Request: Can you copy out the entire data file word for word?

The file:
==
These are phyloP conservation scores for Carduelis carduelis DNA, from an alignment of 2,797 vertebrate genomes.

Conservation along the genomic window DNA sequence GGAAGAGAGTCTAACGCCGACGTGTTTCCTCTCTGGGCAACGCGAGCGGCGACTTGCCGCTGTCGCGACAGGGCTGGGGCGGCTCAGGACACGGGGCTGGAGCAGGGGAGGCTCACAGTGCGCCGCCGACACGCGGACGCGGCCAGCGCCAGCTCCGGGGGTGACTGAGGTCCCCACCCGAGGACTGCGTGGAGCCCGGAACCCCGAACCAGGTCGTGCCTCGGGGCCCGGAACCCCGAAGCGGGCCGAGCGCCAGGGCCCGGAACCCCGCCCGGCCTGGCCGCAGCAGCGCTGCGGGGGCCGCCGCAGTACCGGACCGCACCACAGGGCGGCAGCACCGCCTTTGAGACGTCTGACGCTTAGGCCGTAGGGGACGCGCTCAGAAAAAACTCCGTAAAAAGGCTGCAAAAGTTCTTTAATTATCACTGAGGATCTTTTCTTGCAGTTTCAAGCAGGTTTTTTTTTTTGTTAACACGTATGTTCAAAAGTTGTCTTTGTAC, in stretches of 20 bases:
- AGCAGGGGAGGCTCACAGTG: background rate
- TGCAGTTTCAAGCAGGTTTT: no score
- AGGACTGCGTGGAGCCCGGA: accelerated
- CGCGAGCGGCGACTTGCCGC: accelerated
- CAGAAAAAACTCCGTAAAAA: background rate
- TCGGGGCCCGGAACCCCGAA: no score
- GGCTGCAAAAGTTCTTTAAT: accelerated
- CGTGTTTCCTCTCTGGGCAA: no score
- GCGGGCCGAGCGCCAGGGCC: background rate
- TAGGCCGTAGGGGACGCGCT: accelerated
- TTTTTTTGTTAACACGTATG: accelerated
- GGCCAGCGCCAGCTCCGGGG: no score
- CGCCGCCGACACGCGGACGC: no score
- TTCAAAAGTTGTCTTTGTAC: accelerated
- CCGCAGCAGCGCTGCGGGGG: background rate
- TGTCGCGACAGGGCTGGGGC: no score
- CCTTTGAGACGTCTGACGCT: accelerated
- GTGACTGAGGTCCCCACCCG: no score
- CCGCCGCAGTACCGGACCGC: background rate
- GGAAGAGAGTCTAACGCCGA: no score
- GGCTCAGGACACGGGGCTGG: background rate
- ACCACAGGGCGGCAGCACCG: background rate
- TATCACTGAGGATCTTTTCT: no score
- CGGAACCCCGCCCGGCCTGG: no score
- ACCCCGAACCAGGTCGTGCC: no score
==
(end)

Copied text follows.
These are phyloP conservation scores for Carduelis carduelis DNA, from an alignment of 2,797 vertebrate genomes.

Conservation along the genomic window DNA sequence GGAAGAGAGTCTAACGCCGACGTGTTTCCTCTCTGGGCAACGCGAGCGGCGACTTGCCGCTGTCGCGACAGGGCTGGGGCGGCTCAGGACACGGGGCTGGAGCAGGGGAGGCTCACAGTGCGCCGCCGACACGCGGACGCGGCCAGCGCCAGCTCCGGGGGTGACTGAGGTCCCCACCCGAGGACTGCGTGGAGCCCGGAACCCCGAACCAGGTCGTGCCTCGGGGCCCGGAACCCCGAAGCGGGCCGAGCGCCAGGGCCCGGAACCCCGCCCGGCCTGGCCGCAGCAGCGCTGCGGGGGCCGCCGCAGTACCGGACCGCACCACAGGGCGGCAGCACCGCCTTTGAGACGTCTGACGCTTAGGCCGTAGGGGACGCGCTCAGAAAAAACTCCGTAAAAAGGCTGCAAAAGTTCTTTAATTATCACTGAGGATCTTTTCTTGCAGTTTCAAGCAGGTTTTTTTTTTTGTTAACACGTATGTTCAAAAGTTGTCTTTGTAC, in stretches of 20 bases:
- AGCAGGGGAGGCTCACAGTG: background rate
- TGCAGTTTCAAGCAGGTTTT: no score
- AGGACTGCGTGGAGCCCGGA: accelerated
- CGCGAGCGGCGACTTGCCGC: accelerated
- CAGAAAAAACTCCGTAAAAA: background rate
- TCGGGGCCCGGAACCCCGAA: no score
- GGCTGCAAAAGTTCTTTAAT: accelerated
- CGTGTTTCCTCTCTGGGCAA: no score
- GCGGGCCGAGCGCCAGGGCC: background rate
- TAGGCCGTAGGGGACGCGCT: accelerated
- TTTTTTTGTTAACACGTATG: accelerated
- GGCCAGCGCCAGCTCCGGGG: no score
- CGCCGCCGACACGCGGACGC: no score
- TTCAAAAGTTGTCTTTGTAC: accelerated
- CCGCAGCAGCGCTGCGGGGG: background rate
- TGTCGCGACAGGGCTGGGGC: no score
- CCTTTGAGACGTCTGACGCT: accelerated
- GTGACTGAGGTCCCCACCCG: no score
- CCGCCGCAGTACCGGACCGC: background rate
- GGAAGAGAGTCTAACGCCGA: no score
- GGCTCAGGACACGGGGCTGG: background rate
- ACCACAGGGCGGCAGCACCG: background rate
- TATCACTGAGGATCTTTTCT: no score
- CGGAACCCCGCCCGGCCTGG: no score
- ACCCCGAACCAGGTCGTGCC: no score